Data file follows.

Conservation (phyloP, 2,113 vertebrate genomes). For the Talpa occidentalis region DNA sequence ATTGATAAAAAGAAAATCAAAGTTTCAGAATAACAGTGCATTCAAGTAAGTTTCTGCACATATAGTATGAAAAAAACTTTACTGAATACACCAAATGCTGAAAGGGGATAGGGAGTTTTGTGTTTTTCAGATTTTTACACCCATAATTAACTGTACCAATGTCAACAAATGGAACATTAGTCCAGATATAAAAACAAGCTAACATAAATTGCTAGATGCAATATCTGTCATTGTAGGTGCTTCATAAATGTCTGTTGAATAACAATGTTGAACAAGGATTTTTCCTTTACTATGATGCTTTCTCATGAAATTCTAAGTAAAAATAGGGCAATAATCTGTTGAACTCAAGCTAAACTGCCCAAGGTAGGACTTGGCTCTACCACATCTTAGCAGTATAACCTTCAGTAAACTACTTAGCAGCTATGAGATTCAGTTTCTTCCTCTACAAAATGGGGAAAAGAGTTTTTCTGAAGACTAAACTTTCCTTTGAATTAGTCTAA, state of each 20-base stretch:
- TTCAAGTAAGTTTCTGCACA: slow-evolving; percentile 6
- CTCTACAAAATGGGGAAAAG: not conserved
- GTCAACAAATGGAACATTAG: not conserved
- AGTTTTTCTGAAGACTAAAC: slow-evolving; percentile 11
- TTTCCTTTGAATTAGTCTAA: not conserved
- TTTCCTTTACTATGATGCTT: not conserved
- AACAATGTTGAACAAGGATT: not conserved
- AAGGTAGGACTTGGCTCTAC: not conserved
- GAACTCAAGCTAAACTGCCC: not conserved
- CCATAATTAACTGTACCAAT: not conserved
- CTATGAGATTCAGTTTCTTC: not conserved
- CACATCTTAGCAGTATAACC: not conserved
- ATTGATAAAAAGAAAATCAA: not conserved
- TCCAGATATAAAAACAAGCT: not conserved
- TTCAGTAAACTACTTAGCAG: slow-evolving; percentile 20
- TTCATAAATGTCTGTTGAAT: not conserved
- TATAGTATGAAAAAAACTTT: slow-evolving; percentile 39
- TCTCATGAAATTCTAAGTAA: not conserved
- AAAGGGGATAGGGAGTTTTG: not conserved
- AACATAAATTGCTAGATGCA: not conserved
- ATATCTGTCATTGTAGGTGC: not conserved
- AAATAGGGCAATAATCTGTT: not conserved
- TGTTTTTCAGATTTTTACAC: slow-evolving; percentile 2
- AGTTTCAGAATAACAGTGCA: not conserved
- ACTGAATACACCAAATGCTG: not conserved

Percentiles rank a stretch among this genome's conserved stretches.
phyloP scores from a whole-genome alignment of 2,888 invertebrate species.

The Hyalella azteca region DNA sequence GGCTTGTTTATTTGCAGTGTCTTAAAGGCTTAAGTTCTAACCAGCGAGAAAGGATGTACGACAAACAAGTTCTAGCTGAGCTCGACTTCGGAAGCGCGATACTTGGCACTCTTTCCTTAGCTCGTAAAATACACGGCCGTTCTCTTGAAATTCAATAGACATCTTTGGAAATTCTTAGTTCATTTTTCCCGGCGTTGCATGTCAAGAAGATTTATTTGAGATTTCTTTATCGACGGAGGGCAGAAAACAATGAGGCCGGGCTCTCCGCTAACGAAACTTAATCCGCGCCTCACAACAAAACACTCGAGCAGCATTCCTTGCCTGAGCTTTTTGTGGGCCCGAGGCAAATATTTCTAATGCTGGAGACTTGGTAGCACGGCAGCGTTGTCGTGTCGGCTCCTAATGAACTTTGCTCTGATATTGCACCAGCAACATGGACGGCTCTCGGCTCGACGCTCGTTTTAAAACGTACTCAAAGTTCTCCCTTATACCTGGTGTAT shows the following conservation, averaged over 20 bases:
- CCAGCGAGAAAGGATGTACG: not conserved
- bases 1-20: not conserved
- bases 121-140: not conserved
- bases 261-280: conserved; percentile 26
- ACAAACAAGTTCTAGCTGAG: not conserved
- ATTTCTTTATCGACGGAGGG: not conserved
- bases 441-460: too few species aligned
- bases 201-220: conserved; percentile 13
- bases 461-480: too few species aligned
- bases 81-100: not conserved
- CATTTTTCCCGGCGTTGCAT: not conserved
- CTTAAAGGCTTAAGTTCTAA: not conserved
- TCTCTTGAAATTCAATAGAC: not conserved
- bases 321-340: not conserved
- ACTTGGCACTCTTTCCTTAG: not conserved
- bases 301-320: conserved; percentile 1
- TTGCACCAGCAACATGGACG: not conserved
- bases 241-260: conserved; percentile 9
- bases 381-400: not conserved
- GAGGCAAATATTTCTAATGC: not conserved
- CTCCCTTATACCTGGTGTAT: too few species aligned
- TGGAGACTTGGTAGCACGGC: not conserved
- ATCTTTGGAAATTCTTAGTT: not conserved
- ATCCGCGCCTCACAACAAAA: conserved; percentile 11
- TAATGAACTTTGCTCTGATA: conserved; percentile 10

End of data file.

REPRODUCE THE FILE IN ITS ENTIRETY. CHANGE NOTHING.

Conservation (phyloP, 2,113 vertebrate genomes). For the Talpa occidentalis region DNA sequence ATTGATAAAAAGAAAATCAAAGTTTCAGAATAACAGTGCATTCAAGTAAGTTTCTGCACATATAGTATGAAAAAAACTTTACTGAATACACCAAATGCTGAAAGGGGATAGGGAGTTTTGTGTTTTTCAGATTTTTACACCCATAATTAACTGTACCAATGTCAACAAATGGAACATTAGTCCAGATATAAAAACAAGCTAACATAAATTGCTAGATGCAATATCTGTCATTGTAGGTGCTTCATAAATGTCTGTTGAATAACAATGTTGAACAAGGATTTTTCCTTTACTATGATGCTTTCTCATGAAATTCTAAGTAAAAATAGGGCAATAATCTGTTGAACTCAAGCTAAACTGCCCAAGGTAGGACTTGGCTCTACCACATCTTAGCAGTATAACCTTCAGTAAACTACTTAGCAGCTATGAGATTCAGTTTCTTCCTCTACAAAATGGGGAAAAGAGTTTTTCTGAAGACTAAACTTTCCTTTGAATTAGTCTAA, state of each 20-base stretch:
- TTCAAGTAAGTTTCTGCACA: slow-evolving; percentile 6
- CTCTACAAAATGGGGAAAAG: not conserved
- GTCAACAAATGGAACATTAG: not conserved
- AGTTTTTCTGAAGACTAAAC: slow-evolving; percentile 11
- TTTCCTTTGAATTAGTCTAA: not conserved
- TTTCCTTTACTATGATGCTT: not conserved
- AACAATGTTGAACAAGGATT: not conserved
- AAGGTAGGACTTGGCTCTAC: not conserved
- GAACTCAAGCTAAACTGCCC: not conserved
- CCATAATTAACTGTACCAAT: not conserved
- CTATGAGATTCAGTTTCTTC: not conserved
- CACATCTTAGCAGTATAACC: not conserved
- ATTGATAAAAAGAAAATCAA: not conserved
- TCCAGATATAAAAACAAGCT: not conserved
- TTCAGTAAACTACTTAGCAG: slow-evolving; percentile 20
- TTCATAAATGTCTGTTGAAT: not conserved
- TATAGTATGAAAAAAACTTT: slow-evolving; percentile 39
- TCTCATGAAATTCTAAGTAA: not conserved
- AAAGGGGATAGGGAGTTTTG: not conserved
- AACATAAATTGCTAGATGCA: not conserved
- ATATCTGTCATTGTAGGTGC: not conserved
- AAATAGGGCAATAATCTGTT: not conserved
- TGTTTTTCAGATTTTTACAC: slow-evolving; percentile 2
- AGTTTCAGAATAACAGTGCA: not conserved
- ACTGAATACACCAAATGCTG: not conserved

Percentiles rank a stretch among this genome's conserved stretches.
phyloP scores from a whole-genome alignment of 2,888 invertebrate species.

The Hyalella azteca region DNA sequence GGCTTGTTTATTTGCAGTGTCTTAAAGGCTTAAGTTCTAACCAGCGAGAAAGGATGTACGACAAACAAGTTCTAGCTGAGCTCGACTTCGGAAGCGCGATACTTGGCACTCTTTCCTTAGCTCGTAAAATACACGGCCGTTCTCTTGAAATTCAATAGACATCTTTGGAAATTCTTAGTTCATTTTTCCCGGCGTTGCATGTCAAGAAGATTTATTTGAGATTTCTTTATCGACGGAGGGCAGAAAACAATGAGGCCGGGCTCTCCGCTAACGAAACTTAATCCGCGCCTCACAACAAAACACTCGAGCAGCATTCCTTGCCTGAGCTTTTTGTGGGCCCGAGGCAAATATTTCTAATGCTGGAGACTTGGTAGCACGGCAGCGTTGTCGTGTCGGCTCCTAATGAACTTTGCTCTGATATTGCACCAGCAACATGGACGGCTCTCGGCTCGACGCTCGTTTTAAAACGTACTCAAAGTTCTCCCTTATACCTGGTGTAT shows the following conservation, averaged over 20 bases:
- CCAGCGAGAAAGGATGTACG: not conserved
- bases 1-20: not conserved
- bases 121-140: not conserved
- bases 261-280: conserved; percentile 26
- ACAAACAAGTTCTAGCTGAG: not conserved
- ATTTCTTTATCGACGGAGGG: not conserved
- bases 441-460: too few species aligned
- bases 201-220: conserved; percentile 13
- bases 461-480: too few species aligned
- bases 81-100: not conserved
- CATTTTTCCCGGCGTTGCAT: not conserved
- CTTAAAGGCTTAAGTTCTAA: not conserved
- TCTCTTGAAATTCAATAGAC: not conserved
- bases 321-340: not conserved
- ACTTGGCACTCTTTCCTTAG: not conserved
- bases 301-320: conserved; percentile 1
- TTGCACCAGCAACATGGACG: not conserved
- bases 241-260: conserved; percentile 9
- bases 381-400: not conserved
- GAGGCAAATATTTCTAATGC: not conserved
- CTCCCTTATACCTGGTGTAT: too few species aligned
- TGGAGACTTGGTAGCACGGC: not conserved
- ATCTTTGGAAATTCTTAGTT: not conserved
- ATCCGCGCCTCACAACAAAA: conserved; percentile 11
- TAATGAACTTTGCTCTGATA: conserved; percentile 10